You may not think of oceanography when it comes to cancer research but an unexpected discovery in marine biomedical laboratories at the Scripps Institution of Oceanography has led to information on how a marine organism creates a natural product currently being tested to treat cancer in humans.
A research team led by Bradley Moore, a professor with the Scripps Oceanography Center for Marine Biotechnology and Biomedicine and Skaggs School of Pharmacy and Pharmaceutical Sciences, and postdoctoral researcher Alessandra Eustáquio, along with their colleagues at the Salk Institute for Biological Studies, discovered an enzyme called SalL inside Salinispora tropica, a promising marine bacterium identified in 1991 by Scripps researchers.
As they describe in the most recent issue of Nature Chemical Biology, the researchers also identified a novel process — a “pathway” — for the way the marine bacterium incorporates a chlorine atom, the key ingredient for triggering its potent cancer-fighting natural product.
Previously known methods for activating chlorine were processed through oxygen-based approaches. The new method, on the other hand, employs a substitution strategy that uses non-oxidized chlorine as it is found in nature, as with common table salt.
“This was a totally unexpected pathway,” said Moore. “There are well over 2,000 chlorinated natural products and this is the first example in which chlorine is assimilated by this kind of pathway,” said Moore.
The Salinispora derivative “salinosporamide A” is currently in phase I human clinical trials for the treatment of multiple myeloma and other cancers. A team led by Moore and Scripps’ Daniel Udwary solved the genome of S. tropica in June, an achievement that helped pave the way for the new discoveries.
Moore believes the discoveries provide a new “road map” for furthering S. tropica’s potential for drug development. Knowing the pathway of how the natural product is made biologically may give biotechnology and pharmaceutical scientists the ability to manipulate key molecules to engineer new versions of Salinispora-derived drugs. Genetic engineering may allow the development of second-generation compounds that can’t be found in nature.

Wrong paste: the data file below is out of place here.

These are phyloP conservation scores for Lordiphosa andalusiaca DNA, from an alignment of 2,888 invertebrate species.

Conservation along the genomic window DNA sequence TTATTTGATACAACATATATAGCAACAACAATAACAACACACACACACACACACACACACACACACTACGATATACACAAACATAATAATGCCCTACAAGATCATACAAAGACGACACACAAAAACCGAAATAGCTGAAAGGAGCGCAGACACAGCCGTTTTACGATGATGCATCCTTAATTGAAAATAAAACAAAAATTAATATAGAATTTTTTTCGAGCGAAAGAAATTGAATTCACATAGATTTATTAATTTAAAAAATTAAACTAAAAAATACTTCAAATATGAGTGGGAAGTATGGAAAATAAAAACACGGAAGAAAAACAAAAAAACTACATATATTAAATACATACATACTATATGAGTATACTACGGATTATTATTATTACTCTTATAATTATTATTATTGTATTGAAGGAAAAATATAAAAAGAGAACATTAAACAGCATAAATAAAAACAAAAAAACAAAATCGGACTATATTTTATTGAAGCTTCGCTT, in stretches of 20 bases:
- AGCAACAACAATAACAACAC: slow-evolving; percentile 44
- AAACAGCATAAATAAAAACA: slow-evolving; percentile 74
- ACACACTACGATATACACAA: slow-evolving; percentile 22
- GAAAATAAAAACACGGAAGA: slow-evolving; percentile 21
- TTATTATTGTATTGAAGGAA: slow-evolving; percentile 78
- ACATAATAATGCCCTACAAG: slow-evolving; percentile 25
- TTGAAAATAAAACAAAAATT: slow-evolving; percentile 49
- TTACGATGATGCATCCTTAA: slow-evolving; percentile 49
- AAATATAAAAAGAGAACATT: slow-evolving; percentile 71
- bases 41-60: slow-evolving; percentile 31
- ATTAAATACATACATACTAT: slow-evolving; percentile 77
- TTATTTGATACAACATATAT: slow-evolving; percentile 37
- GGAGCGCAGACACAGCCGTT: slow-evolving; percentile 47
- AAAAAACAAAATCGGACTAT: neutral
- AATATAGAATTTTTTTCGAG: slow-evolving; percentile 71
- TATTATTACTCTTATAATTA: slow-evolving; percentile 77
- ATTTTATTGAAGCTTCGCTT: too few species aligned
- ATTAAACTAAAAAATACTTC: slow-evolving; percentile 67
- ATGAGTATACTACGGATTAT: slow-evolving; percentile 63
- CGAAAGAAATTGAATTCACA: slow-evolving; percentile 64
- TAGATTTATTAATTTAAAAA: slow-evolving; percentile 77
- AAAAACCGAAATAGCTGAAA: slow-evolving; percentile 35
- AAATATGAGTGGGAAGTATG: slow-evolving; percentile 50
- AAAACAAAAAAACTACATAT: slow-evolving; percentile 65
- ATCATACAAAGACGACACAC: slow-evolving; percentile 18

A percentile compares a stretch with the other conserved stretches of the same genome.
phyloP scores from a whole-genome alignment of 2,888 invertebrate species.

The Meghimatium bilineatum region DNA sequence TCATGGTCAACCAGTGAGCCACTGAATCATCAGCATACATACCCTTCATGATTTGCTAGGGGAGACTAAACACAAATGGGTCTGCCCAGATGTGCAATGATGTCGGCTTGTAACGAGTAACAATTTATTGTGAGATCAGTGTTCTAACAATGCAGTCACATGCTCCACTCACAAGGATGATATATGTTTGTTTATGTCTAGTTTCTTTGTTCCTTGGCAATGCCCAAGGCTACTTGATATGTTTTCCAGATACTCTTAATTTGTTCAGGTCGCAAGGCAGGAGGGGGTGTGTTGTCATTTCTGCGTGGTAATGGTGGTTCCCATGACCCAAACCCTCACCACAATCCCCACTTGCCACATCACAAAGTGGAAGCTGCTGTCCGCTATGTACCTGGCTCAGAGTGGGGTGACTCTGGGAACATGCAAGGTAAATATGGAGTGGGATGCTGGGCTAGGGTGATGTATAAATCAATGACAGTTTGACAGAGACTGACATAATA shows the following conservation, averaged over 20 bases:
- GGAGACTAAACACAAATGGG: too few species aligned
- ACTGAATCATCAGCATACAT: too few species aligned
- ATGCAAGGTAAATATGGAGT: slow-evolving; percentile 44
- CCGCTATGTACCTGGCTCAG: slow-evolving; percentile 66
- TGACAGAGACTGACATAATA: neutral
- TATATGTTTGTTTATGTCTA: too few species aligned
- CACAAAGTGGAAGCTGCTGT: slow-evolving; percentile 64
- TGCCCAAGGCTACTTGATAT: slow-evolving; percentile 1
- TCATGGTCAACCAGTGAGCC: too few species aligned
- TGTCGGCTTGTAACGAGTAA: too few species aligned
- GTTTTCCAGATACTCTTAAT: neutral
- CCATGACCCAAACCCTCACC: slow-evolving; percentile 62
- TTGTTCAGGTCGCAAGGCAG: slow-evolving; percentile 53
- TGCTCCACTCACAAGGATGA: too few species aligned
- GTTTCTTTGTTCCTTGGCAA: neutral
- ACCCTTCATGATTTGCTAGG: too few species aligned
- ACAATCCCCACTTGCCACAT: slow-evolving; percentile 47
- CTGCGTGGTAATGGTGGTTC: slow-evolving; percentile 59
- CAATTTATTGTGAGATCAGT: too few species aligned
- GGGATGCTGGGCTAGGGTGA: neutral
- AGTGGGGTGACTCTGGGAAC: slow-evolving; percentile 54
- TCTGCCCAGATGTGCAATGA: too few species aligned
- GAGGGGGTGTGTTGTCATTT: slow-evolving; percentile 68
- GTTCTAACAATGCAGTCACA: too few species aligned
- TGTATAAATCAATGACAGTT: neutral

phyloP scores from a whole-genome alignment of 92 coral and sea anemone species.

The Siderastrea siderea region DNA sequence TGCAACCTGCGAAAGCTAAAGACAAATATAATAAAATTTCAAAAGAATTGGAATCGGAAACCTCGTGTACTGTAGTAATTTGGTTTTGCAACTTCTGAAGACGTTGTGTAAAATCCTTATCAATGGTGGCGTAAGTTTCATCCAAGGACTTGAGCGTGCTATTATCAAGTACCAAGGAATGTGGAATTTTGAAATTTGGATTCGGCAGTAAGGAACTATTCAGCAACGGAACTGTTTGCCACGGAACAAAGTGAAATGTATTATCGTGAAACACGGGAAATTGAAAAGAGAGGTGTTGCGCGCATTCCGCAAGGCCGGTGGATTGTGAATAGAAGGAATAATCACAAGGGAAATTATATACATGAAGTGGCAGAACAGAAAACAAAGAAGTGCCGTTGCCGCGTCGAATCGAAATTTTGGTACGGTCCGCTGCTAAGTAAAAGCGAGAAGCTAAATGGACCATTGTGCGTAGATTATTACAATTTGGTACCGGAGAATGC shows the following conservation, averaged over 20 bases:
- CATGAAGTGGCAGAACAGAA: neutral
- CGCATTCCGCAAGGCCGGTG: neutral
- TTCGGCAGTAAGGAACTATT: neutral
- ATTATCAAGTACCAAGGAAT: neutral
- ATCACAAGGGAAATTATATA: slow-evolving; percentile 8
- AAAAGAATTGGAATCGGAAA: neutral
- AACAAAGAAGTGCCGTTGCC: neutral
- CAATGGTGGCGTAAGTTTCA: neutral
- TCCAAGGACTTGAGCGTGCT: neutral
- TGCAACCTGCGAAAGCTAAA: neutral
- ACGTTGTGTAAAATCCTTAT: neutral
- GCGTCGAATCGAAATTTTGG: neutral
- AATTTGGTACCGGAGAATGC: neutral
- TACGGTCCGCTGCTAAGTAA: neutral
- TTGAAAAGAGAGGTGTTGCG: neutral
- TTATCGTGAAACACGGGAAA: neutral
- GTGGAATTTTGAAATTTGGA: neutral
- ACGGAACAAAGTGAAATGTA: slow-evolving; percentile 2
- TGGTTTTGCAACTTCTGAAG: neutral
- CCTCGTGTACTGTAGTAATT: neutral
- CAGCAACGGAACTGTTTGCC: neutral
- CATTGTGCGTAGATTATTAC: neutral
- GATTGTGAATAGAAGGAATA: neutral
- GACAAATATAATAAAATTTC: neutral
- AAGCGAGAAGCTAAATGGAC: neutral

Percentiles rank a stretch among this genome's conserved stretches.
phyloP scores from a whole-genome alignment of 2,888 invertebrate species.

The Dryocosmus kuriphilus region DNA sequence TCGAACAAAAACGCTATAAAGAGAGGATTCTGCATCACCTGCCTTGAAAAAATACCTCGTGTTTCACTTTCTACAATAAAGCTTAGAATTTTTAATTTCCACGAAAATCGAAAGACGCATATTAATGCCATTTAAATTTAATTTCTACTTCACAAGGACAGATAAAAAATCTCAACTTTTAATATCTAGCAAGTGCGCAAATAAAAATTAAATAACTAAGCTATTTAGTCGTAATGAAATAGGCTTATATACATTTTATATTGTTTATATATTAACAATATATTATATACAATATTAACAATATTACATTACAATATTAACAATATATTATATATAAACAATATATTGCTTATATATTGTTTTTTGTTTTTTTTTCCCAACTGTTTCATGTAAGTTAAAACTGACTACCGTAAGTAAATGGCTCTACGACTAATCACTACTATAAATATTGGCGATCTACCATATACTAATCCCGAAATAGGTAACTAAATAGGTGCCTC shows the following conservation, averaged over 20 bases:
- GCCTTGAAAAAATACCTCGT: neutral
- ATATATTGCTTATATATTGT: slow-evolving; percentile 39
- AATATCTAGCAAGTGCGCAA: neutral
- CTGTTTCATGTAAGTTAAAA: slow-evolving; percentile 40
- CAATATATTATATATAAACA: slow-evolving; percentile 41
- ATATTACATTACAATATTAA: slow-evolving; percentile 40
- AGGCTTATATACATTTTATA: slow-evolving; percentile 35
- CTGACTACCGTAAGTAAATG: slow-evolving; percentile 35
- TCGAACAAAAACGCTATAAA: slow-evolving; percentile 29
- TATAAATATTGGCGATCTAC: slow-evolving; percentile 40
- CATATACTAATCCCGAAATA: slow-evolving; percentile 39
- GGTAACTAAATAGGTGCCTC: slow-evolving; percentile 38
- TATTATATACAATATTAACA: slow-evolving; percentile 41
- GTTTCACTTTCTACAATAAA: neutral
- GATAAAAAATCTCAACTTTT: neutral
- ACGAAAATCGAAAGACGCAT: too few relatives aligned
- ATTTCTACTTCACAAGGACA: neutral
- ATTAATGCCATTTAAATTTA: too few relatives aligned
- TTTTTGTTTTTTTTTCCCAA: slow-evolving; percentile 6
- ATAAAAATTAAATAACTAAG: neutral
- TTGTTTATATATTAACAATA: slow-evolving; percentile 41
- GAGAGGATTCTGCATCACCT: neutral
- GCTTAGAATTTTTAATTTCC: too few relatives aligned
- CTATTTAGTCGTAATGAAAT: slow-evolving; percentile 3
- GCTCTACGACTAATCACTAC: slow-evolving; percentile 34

“It’s possible that drug companies could manufacture this type of drug in greater quantities now that we know how nature makes it,” said Moore.
At this point it is unclear how pervasively SalL and its unique biological activation pathway exist in the ocean environment. Chlorine is a major component of seawater, and, according to Moore, a fundamental component of Salinispora’s disease-inhibiting abilities. Salinosporamide A, for example, is 500 times more potent than its chlorine-free analog salinosporamide B.
“The chlorine atom in salinosporamide A is key to the drug’s irreversible binding to its biological target and one of the reasons the drug is so effective against cancer,” said Moore.
According to Eustáquio, finding the enzyme and its new pathway also carries implications for understanding evolutionary developments, including clues for how and why related enzymes are activated in different ways.
Also joining Moore and Eustáquio in the research were coauthors Florence Pojer and Joseph Noel (of the Howard Hughes Medical Institute, Jack H. Skirball Center for Chemical Biology and Proteomics, The Salk Institute for Biological Studies), who developed high-resolution X-ray structures and other aspects of the research.
The work was supported by the National Oceanic and Atmospheric Administration, the National Institutes of Health and the National Science Foundation.